Re posted from Lori of the Delaware Dames

The following is a handout from the TRAILSIDE FOOD WITH GROCERY STORE GOODIES.


Many years ago, your backpacking menu was probably limited to prepackaged backpacking foods, perhaps military “meals ready to eat”, and even canned goods.
But these days, with consumers demanding quick, easy to prepare meals at home, there are many backpacking menu options right on your local grocery store shelves.

Below are some easy recipes for the trail to get your grocery store backpacking menu kickstarted.

Southwest Soft Tacos
1 packet Uncle Ben’s Whole Grain Ready Rice Santa Fe
7-ounce chicken pouch
4 whole wheat tortillas
Tabasco to taste

Empty rice and chicken into pot. Stir, cover, heat over low flame. Add water if necessary. Add Tabasco. Fill tortillas. Serves 2.

Catskills Chicken Riggies
8 ounces rigatoni
½ tsp garlic powder
½ tsp dehydrated onion
½ cup sun-dried tomatoes, chopped
1 7-ounce pouch chicken
½ cup Parmesan cheese
½ cup water

Saute tomatoes and spices in olive oil and water until thick. Add chicken and half the Parmesan. Serve over cooked and drained pasta and top with remaining cheese. Serves 2.

Rib-sticking Noodle Soup
1 Lipton’s Chicken Soup Mix
6 cups water
1 7-ounce pouch chicken
8 ounces macaroni
1 stalk celery or equivalent amount of other trail-sturdy veg such as carrot or onion.

Bring wataer to a boil. Whisk in soup mix with a fork. Add chicken, macaroni, and chopped celery. Return pot to a boil, then simmer for 1ominutes or until pasta is al dente. Serves 2

Creekside Lentils
1 cup lentils
1packet instant tomato soup
1 tablespoon chili powder
1 tablespoon dried onion
1 teaspoon oregano
1 teaspoon garlic powder
Trail-sturdy cheese such as Baby Bel, Parmesan, or Laughing Cow

Add all ingredients except cheese to 4 cups of water and bring to a boil. Simmer for 15 minutes (until lentils are soft). Top with cheese to taste. Serves 2.

Rockytop Tortellini
8 ounces Barilla dry tortellini
½ envelope McCormick’s marinara sauce mix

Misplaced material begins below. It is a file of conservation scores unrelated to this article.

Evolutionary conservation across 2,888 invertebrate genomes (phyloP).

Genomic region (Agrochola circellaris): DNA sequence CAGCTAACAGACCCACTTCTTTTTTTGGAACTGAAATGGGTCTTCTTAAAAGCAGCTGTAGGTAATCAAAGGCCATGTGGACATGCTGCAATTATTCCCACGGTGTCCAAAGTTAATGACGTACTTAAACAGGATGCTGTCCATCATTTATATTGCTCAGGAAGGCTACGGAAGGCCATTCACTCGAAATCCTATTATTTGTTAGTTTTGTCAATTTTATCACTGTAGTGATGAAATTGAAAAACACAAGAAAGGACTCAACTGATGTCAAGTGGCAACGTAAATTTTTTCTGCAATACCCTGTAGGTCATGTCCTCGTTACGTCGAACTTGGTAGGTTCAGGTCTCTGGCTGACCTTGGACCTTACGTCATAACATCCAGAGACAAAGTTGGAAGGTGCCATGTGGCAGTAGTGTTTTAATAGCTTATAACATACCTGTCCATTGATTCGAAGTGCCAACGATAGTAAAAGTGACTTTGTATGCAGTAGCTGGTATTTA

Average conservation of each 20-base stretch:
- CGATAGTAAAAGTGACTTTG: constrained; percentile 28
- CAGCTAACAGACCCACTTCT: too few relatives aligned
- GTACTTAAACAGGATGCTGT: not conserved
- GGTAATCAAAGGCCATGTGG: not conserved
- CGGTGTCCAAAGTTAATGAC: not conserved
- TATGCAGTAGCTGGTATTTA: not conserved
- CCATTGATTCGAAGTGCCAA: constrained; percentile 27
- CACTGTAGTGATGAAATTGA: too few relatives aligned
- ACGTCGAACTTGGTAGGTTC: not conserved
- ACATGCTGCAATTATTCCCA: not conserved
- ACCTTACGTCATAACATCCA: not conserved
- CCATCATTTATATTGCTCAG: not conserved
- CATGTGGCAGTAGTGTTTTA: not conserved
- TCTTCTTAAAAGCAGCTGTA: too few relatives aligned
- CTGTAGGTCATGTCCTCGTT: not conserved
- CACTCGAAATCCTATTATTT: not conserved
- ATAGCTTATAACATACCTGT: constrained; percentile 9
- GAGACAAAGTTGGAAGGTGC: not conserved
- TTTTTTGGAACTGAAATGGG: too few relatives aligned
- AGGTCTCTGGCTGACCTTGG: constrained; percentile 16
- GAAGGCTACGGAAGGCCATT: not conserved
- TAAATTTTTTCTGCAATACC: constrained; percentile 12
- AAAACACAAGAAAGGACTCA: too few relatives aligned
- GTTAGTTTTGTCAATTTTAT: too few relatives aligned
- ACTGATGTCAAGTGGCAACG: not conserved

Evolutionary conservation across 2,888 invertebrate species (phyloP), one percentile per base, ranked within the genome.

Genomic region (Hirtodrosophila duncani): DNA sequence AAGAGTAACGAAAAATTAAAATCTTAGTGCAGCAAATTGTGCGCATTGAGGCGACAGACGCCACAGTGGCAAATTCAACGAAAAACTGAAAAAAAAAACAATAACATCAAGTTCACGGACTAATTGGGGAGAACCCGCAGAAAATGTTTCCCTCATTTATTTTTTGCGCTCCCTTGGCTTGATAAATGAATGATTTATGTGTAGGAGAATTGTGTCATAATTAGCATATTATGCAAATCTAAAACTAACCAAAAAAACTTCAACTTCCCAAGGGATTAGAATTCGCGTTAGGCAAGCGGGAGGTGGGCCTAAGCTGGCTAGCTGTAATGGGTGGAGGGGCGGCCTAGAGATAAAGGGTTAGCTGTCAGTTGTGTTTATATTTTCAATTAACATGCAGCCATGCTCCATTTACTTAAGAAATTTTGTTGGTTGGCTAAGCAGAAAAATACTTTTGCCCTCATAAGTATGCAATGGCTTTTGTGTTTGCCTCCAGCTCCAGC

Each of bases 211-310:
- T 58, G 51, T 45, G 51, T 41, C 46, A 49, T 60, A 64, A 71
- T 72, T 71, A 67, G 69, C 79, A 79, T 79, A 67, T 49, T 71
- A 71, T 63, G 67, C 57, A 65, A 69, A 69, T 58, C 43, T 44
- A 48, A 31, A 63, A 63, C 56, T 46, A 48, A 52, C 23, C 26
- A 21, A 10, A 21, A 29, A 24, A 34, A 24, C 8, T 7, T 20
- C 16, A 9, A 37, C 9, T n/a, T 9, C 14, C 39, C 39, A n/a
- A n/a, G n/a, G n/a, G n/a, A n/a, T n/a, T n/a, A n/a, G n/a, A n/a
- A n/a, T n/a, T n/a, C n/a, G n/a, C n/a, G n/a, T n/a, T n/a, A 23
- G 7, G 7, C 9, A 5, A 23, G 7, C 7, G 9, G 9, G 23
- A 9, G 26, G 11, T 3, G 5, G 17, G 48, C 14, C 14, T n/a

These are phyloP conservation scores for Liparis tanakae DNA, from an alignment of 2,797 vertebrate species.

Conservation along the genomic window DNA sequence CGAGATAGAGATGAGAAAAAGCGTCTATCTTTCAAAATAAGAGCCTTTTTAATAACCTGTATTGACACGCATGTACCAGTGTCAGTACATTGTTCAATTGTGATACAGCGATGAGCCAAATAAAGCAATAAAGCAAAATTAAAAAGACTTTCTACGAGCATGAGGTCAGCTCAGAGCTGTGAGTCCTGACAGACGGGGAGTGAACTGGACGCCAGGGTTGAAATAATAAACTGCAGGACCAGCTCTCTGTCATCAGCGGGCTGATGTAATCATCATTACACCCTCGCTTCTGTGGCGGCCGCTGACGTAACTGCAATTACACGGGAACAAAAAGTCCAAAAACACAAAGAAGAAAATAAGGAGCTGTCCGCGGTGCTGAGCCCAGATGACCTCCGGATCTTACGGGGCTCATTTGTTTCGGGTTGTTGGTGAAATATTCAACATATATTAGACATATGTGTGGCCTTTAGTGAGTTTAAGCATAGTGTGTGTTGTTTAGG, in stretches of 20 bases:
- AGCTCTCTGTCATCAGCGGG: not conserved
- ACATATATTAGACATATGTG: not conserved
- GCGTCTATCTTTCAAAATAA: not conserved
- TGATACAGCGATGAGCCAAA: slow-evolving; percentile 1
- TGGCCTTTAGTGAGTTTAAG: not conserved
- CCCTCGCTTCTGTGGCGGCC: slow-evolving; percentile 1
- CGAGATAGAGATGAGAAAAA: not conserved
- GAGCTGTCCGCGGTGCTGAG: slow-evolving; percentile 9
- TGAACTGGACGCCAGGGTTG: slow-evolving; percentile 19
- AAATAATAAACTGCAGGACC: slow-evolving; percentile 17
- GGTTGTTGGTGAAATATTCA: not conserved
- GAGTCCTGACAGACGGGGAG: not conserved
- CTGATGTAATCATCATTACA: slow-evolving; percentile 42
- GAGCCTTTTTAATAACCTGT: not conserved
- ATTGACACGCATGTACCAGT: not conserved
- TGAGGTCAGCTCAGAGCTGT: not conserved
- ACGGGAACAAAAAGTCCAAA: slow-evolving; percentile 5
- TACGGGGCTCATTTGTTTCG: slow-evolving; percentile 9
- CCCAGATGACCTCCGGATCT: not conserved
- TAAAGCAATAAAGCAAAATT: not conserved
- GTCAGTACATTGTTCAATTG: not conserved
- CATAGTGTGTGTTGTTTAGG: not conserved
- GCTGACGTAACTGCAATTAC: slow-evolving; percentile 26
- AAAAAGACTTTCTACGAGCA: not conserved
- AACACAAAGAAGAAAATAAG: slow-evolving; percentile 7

½ envelope McCormick’s pesto sauce mix
2 ounces sliced pepperoni
Olive oil

Cook pasta according to package directions and drain, leaving 1 cup water in the pot with the pasta. Stir in both sauce pouches and add 3 tablespoons olive oil. Stir and add pepperoni. Serves 2

Shenandoah Surprise
½ of a 21-ounce box brownie mix (transfer to a Ziploc bag)
¼-cup powdered milk
2 cups boiling water Graham crackers
1 apple

Combine brownie mix with powdered milk in a pot. Slowly add boiling water and stir until the mix reaches the consistency of pudding. Serve fondue-style, dipping graham crackers, sliced applies, or a spoon! Serves 4.

Easy Chicken Salad in a Pita
1 7-ounce pouch chicken
½ cup raisins
¼ cup walnuts
2 mayo packets
2 whole wheat pitas

Mix together chicken, raisins, walnuts, and mayonnaise in a zip-top bag. Spoon salad inside pita. Serves 2.

Backpacking 101-Lesson 1

Life on the AT
This is a guest post from the Delaware Valley Trail Dames new blog!  Link to them here so you can follow their adventures!!


After 2 years enjoying fabulous day hikes, our DelVal Dames have decided to take our hiking to the next level. We’re planning for a backpacking trip later this year. We have a small but enthusiastic group of ladies who want to give this a try. They have little to no experience, but that’s not stopping anyone. I’m so proud of them! And I’m amazed that they have fath in me to teach them how to do this.

Our little core of committed hikers assembled recently to hear me talk about backpacking. I had to come clean to them, though. I told them that I have an ulterior motive. I’m building a cult. Yes, that’s right. I love to hike for days at a time. I really do. But I’m no longer the foolish 18-year-old who heads out alone. Now, I’m nearly 50, wiser, and more mature. For me, the best part of hiking is sharing the experience with friends. So, these clinics are just part of my campaign to get people to go backpacking with me.

Consider yourselves warned. But also be warned, that we will have fun. Above all, though, I want us to be safe which means, just like all good scouts, we must be prepared. What follows are our first preparations for what I hope will be a wonderful backpacking adventure in the near future.


Gear! Gear! Gear!

Backpacking sure is a lot of fun. It seems to be quite simple fun, too. We have romantic visions of sleeping under the stars on a soft bed of pine needles, watching shooting stars darting overhead, listening to loons calling across still lakes. It’s true that sometimes those moments of zen can be found in the wilderness. But, it’s not necessarily as simple as that. Just as likely, you may find yourself huddled at the bottom of a tree, soaked to the skin by a penetrating rain, cold and shivering as temperatures drop. And the loons? You couldn’t hear them over the thunder anyway! So what is the difference between these two scenarios? Simple. Preparation. And Preparation means Gear to our first-time Trail Dames backpackers.

Gear includes all that stuff that makes your life comfortable and safe in the outdoors. In some cases, your gear may be what keeps you alive. What do you need? A pack, tent, sleeping bag, compass, map, flashlight, a really cool multi-tool, the ice axe the guy at the outfitter said you’d need at elevation (has he ever been to the Poconos in winter?). And what about the solar-powered microwave, wicking wrist warmers, heart rate monitor, and climbing ropes? Whoa! How did this get so out of control? I can’t carry all that stuff, and neither can you. We could take some really cute sherpas along, or perhaps rent some pack mules, but that’s probably too much work, too.